Hastinapur

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Hastinapur
City
Hastinapur is located in Uttar Pradesh
Hastinapur
Hastinapur
Location in Uttar Pradesh, India
Coordinates: 29°10′N 78°01′E / 29.17°N 78.02°E / 29.17; 78.02Coordinates: 29°10′N 78°01′E / 29.17°N 78.02°E / 29.17; 78.02
Country India
State Uttar Pradesh
District Meerut
Elevation 202 m (663 ft)
Population (2001)
 • Total 21,248
Languages
 • Official Hindi
Time zone IST (UTC+5:30)
PIN 250404

Hastinapur (Hindi: हस्‍तिनापुर, Sanskrit: हस्‍तिनापुरम् Hastināpuram) is a town and a nagar panchayat in Meerut district in the Indian state of Uttar Pradesh.

Etymology[edit]

Hastinapuram (Sanskrit) Hastin (elephant) + puram (city) is a city named after the elephants. History of this place begins from the period of Mahabharata. It is also described as Gajpur, Nagpur, Asandivat, Brahmasthal, Shanti Nagar and Kunjarpur in ancient texts.

History[edit]

Balarama pulling Hastinapur toward the Ganges, page from a Bhagavata Dasamskanda series.

Hastinapur was the capital of the Kuru dynasty of kings. All incidents in the epic Mahabharata have taken place in the city of Hastinapur. The birth of the Mahabharata villains, the 100 Kauravas, happened here, by their mother, Queen Gandhari, wife of King Dhritarashtra.

The first reference to Hastinapur in Puranas comes as the capital of Emperor Bharata. Samrat Samprati, the grandson of the emperor Asoka, built many temples here during his empire. The ancient temple and stupas are not present today. Excavation at Hastinapur was carried out in the early 1950s by B.B. Lal, Director General of the Archaeological Survey of India. Although the main aim of this excavation, mentioned by Lal himself, was to find out the stratigraphic position of Painted Grey Ware with reference to other known ceramic industries of the early historical period, Lal also ended up making correlations between the text of the Mahabharata and the material remains that he uncovered at Hastinapur. This exercise led him to historicize some of the traditions mentioned in the text, as well as link the appearance of the Painted Grey Ware with the arrival of the Aryans in upper Ganges basin areas.[1] Though Pre history of Hastinapur is not clear as full scale excavation could not be undertaken in inhabited area. In the medieval era, Hastinapur was attacked by Mughal ruler Babur when invading Hindustan. During British India, Hastinapur was ruled by the Gujjar Raja Nain Singh Nagar. He built many temples in and around Hastinapur.[2]

Geography and Climate[edit]

In the present-day Hastinapur is a town in the Doab region of Uttar Pradesh in India around 37 km from Meerut and 100 km north-east of Delhi on National Highway 119. It is a small township re-established by Jawaharlal Nehru on February 6, 1949. Hastinapur is located at 29°10′N 78°01′E / 29.17°N 78.02°E / 29.17; 78.02.[3] Hastinapur has an average elevation of 218 metres. Hastinapur experiences extremes of climate similar to the other cities of Uttar Pradesh. Summer season is from the month of March to the month of May. During the summer temperatures vary from a minimum of 32 °C and rise up to a maximum of 40 °C. Monsoon season is from July to September. Temperatures during the monsoon months are usually low. Winters months are from December to February. December is usually the coldest month of the year. Temperatures can drop to a minimum of 1 °C can rise up to a maximum of 12 °C during this time.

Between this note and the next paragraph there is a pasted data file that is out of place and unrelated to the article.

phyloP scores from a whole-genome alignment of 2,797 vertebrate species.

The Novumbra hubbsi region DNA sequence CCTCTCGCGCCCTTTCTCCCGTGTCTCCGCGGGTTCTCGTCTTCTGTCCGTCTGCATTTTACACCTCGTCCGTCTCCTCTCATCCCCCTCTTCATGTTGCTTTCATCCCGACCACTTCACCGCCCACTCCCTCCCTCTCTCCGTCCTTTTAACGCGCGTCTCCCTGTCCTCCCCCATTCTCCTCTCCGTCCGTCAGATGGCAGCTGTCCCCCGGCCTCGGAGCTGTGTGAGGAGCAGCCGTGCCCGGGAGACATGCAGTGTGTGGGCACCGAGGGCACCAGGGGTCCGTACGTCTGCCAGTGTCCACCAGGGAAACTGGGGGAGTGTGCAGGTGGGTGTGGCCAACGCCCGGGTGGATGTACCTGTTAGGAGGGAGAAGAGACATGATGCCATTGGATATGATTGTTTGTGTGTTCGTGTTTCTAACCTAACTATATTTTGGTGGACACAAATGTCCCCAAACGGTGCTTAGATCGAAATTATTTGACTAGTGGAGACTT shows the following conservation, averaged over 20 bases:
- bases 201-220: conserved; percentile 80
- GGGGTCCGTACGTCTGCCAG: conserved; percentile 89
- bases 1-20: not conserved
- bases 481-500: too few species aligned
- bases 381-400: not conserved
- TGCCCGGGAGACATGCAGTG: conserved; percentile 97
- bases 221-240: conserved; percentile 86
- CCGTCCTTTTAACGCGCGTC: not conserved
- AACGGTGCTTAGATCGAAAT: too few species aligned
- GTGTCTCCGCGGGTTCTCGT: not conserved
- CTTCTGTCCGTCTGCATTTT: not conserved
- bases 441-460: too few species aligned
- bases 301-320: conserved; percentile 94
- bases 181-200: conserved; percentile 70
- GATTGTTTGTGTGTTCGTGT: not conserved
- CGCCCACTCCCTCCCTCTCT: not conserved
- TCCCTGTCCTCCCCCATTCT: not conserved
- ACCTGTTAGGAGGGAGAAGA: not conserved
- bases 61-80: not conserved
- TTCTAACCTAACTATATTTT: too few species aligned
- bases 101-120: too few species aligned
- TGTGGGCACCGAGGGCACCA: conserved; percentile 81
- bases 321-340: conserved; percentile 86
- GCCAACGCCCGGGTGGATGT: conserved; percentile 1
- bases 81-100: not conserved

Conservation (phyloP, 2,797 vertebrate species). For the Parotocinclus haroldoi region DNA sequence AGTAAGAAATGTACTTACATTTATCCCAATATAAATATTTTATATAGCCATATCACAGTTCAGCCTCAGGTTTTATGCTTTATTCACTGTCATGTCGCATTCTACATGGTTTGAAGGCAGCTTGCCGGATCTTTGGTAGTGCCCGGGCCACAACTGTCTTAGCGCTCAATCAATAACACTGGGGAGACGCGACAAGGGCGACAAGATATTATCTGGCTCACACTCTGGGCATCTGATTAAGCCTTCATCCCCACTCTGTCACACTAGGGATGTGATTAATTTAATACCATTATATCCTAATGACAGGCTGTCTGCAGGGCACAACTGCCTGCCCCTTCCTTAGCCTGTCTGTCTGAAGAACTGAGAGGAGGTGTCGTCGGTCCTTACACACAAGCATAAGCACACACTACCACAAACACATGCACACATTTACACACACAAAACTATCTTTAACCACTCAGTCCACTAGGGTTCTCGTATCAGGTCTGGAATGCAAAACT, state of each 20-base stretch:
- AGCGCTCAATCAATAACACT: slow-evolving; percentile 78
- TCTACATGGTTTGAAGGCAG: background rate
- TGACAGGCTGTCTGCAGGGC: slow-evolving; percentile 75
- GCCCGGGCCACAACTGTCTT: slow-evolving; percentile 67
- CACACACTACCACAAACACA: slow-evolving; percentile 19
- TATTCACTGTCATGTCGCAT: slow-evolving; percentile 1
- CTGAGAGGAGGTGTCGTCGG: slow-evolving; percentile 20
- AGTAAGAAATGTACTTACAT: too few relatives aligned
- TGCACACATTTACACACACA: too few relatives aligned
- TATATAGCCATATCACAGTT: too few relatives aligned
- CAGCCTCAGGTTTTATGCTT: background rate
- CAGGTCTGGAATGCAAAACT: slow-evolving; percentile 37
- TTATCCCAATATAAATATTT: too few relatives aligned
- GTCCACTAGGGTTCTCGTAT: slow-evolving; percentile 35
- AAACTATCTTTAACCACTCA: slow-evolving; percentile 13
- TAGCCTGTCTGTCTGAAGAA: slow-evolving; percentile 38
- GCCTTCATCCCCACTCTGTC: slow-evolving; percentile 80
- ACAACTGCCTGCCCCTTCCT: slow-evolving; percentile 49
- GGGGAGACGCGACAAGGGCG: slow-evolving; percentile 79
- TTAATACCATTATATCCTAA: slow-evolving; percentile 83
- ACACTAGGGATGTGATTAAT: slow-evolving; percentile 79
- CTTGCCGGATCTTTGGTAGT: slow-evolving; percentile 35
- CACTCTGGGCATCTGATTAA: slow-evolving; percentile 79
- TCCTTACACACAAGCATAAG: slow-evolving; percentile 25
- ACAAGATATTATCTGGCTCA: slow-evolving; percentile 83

Demographics[edit]

As of 2001 India census, Hastinapur had a population of 21,248. Males constitute 53% of the population and females 47%. Hastinapur has an average literacy rate of 73.9%, above than the national average of 59.5%. In Hastinapur, 15% of the population is under 10 years of age.[4]

Places of interest[edit]

Located on the banks of old ravine of Ganges, Hastinapur is considered one of the holiest place on earth by Hindus and Jains. It is believed ? to be the birthplace of three Jain Tirthankaras. There are many ancient Jain temples in Hastinapur. Shri Digamber Jain Mandir, Jambudweep, Kailash Parvat, Shwetambar Jain Temple are the main and famous temples in Hastinapur. Apart from Pandeshwar temple,Jain temples Historical Gurdwara and Hastinapur Sanctuary are worth being seen.

Temples and Monuments[edit]

Ancient Pandeshwar Temple[edit]

Digamber Jain Mandir, Hastinapur

Located in the ruins of the old city of Hastinapur, Old Pandeshwar Temple is dedicated to Lord Shiva. A statue of Goddess Kali and many Hindu Ashrams are also present on hillock of ruins. Karna temple situated nearby lies on the bank of old ravine of Ganges. The Shivling inside Karna temple is said to be established by Karna, one of the central figure in the epic of Mahabharata.[5]

Bhai Dharam Singh Gurdwara[edit]

It is a small Gurdwara located in a village Saifpur, some 2.5 km (1.6 mi) away from Hastinapur. Bhai Dharam Singh (1666–1708) was one of the Panj Pyare (Punjabi: ਪੰਜ ਪਿਆਰੇ) or the Five Beloved, the forerunners of Khalsa. He was the son of Bhai Sant Ram of the village Saifpur.[6][7]

Hastinapur Sanctuary[edit]

Hastinapur Sanctuary is one of the prominent wildlife projects in India. It was constituted in the year 1986. The sanctuary extends over a wide area of Meerut, Bijnore, Hapur and Jyotiba Phule Nagar in Uttar Pradesh. The Hastinapur Sanctuary is a sprawling forest occupying the area of 2073 km2. Vijaypal Baghel, and Raveesh Kumar from village mukteshwara now lives in greater noida a famous buisnessman in greater noida both are environmental activist is fighting against destruction of Sanctuary since 2001.[8][9]

Festivals and fairs[edit]

Various cultural and religious fairs are held here round the year, like Akshaya Tritiya, Das Lakshana, Kartik mela, Holi mela, Durga Puja and many other programs are organised by NGOs and the tourism department round the year.

See also[edit]

References[edit]